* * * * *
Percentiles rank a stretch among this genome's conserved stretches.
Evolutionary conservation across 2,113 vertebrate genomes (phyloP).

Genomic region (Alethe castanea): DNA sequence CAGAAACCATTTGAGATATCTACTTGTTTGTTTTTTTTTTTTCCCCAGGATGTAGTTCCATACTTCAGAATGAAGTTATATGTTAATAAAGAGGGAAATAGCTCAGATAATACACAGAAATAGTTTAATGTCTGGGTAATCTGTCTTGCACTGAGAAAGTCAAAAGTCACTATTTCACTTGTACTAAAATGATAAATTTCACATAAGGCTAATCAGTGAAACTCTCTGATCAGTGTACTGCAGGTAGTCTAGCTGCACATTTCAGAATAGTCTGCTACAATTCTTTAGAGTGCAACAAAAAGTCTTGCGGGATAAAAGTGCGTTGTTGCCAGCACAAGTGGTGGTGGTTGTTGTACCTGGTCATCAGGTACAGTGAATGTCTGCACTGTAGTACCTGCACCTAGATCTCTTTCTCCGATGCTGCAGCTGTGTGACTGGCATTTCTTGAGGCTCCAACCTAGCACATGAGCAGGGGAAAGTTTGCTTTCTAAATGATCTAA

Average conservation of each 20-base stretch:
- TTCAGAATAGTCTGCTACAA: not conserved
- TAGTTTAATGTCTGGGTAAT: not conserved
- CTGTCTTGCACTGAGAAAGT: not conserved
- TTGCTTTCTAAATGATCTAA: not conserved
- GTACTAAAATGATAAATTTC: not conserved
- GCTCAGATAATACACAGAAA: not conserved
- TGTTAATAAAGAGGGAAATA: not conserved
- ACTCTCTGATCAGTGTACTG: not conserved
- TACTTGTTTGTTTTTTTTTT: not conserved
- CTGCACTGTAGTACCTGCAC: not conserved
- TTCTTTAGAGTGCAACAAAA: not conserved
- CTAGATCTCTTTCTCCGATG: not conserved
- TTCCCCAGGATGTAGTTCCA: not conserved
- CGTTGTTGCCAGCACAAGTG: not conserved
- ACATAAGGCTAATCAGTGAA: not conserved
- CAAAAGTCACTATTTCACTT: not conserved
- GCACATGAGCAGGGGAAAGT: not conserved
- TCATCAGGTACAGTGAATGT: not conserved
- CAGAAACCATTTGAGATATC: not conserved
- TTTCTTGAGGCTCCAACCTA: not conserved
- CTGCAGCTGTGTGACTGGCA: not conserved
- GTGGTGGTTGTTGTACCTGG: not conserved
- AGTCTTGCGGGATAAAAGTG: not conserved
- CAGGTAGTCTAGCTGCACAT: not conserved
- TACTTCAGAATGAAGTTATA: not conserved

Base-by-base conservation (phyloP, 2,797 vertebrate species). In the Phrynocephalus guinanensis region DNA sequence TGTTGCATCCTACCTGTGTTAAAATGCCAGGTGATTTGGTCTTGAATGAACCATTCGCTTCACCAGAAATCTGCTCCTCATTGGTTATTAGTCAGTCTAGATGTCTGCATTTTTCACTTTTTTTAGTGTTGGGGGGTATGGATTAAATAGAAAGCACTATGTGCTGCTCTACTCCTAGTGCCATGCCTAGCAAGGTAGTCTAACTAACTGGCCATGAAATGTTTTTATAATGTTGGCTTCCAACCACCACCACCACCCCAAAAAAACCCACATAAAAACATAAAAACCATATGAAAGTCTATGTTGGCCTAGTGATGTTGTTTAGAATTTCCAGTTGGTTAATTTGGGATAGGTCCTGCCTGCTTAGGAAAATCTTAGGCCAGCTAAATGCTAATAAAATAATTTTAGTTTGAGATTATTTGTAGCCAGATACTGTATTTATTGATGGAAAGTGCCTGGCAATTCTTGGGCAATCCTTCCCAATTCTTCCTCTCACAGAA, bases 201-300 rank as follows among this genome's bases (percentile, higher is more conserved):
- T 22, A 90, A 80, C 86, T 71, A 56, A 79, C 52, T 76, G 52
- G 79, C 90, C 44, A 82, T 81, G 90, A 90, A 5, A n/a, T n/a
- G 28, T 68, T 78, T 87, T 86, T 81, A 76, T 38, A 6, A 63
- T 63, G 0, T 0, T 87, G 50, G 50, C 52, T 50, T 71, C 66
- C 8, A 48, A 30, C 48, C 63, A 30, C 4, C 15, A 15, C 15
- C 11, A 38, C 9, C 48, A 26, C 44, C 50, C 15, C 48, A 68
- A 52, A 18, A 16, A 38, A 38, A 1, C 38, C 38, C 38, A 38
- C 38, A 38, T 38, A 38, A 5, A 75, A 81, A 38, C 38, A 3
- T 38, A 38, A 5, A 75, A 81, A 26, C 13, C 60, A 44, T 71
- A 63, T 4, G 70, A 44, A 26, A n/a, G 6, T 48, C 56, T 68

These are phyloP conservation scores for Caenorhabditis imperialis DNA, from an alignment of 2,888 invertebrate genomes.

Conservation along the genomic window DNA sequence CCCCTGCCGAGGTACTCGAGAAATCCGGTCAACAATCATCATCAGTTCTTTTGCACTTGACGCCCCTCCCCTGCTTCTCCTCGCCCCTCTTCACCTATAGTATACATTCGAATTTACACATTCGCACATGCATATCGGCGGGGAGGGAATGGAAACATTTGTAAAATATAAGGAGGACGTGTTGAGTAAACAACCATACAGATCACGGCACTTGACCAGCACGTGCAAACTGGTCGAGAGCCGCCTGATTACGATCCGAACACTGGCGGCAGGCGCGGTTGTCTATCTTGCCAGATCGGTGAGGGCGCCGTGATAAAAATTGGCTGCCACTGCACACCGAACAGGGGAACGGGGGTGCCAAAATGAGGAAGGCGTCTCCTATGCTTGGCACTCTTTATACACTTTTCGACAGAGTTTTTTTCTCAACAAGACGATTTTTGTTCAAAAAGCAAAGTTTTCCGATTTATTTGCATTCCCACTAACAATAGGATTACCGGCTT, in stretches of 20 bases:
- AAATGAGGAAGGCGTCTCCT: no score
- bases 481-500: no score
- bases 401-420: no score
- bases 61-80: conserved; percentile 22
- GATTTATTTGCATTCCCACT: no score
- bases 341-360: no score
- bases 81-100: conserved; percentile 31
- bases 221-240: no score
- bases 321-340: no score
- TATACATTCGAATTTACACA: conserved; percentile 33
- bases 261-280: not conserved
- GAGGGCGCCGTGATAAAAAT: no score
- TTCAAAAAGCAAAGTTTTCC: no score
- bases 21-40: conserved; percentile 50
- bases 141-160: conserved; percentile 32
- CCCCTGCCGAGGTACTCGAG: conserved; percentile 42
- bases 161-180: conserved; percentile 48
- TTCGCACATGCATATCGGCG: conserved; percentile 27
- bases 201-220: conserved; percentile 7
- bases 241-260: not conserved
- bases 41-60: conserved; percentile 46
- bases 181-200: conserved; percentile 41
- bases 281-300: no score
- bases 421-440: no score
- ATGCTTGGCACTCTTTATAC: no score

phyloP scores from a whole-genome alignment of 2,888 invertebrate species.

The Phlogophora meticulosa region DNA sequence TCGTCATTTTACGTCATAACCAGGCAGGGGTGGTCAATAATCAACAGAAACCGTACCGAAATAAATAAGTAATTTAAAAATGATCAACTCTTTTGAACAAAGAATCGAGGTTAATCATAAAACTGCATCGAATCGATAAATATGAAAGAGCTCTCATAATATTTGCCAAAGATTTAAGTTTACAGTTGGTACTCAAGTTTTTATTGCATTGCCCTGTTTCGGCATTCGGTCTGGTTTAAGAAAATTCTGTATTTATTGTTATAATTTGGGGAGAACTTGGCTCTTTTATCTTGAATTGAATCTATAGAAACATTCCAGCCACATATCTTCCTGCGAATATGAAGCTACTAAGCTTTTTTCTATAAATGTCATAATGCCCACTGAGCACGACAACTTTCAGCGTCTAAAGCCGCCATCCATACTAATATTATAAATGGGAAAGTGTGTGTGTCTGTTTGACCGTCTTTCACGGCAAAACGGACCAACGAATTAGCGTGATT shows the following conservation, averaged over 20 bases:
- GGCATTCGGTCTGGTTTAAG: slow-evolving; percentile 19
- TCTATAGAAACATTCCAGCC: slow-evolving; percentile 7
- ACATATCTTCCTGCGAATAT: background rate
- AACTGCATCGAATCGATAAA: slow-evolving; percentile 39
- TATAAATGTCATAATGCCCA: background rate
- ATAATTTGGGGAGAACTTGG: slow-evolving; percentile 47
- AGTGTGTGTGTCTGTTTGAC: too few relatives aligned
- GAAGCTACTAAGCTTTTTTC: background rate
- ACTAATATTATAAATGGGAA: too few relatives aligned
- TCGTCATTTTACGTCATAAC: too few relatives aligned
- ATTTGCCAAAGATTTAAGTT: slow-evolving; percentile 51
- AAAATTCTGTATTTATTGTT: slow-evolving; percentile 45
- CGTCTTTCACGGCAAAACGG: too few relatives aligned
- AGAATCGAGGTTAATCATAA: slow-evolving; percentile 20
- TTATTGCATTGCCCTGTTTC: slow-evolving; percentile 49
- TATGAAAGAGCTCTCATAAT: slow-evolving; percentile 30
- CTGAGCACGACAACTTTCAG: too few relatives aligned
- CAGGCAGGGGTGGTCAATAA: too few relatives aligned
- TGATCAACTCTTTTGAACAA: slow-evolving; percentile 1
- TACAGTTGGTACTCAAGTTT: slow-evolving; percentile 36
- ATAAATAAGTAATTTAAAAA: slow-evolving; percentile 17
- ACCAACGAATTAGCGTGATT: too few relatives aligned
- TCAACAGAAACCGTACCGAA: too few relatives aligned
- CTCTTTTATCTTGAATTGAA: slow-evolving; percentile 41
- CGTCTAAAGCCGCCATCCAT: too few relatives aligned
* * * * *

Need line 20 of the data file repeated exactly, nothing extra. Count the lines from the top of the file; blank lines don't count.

- CAAAAGTCACTATTTCACTT: not conserved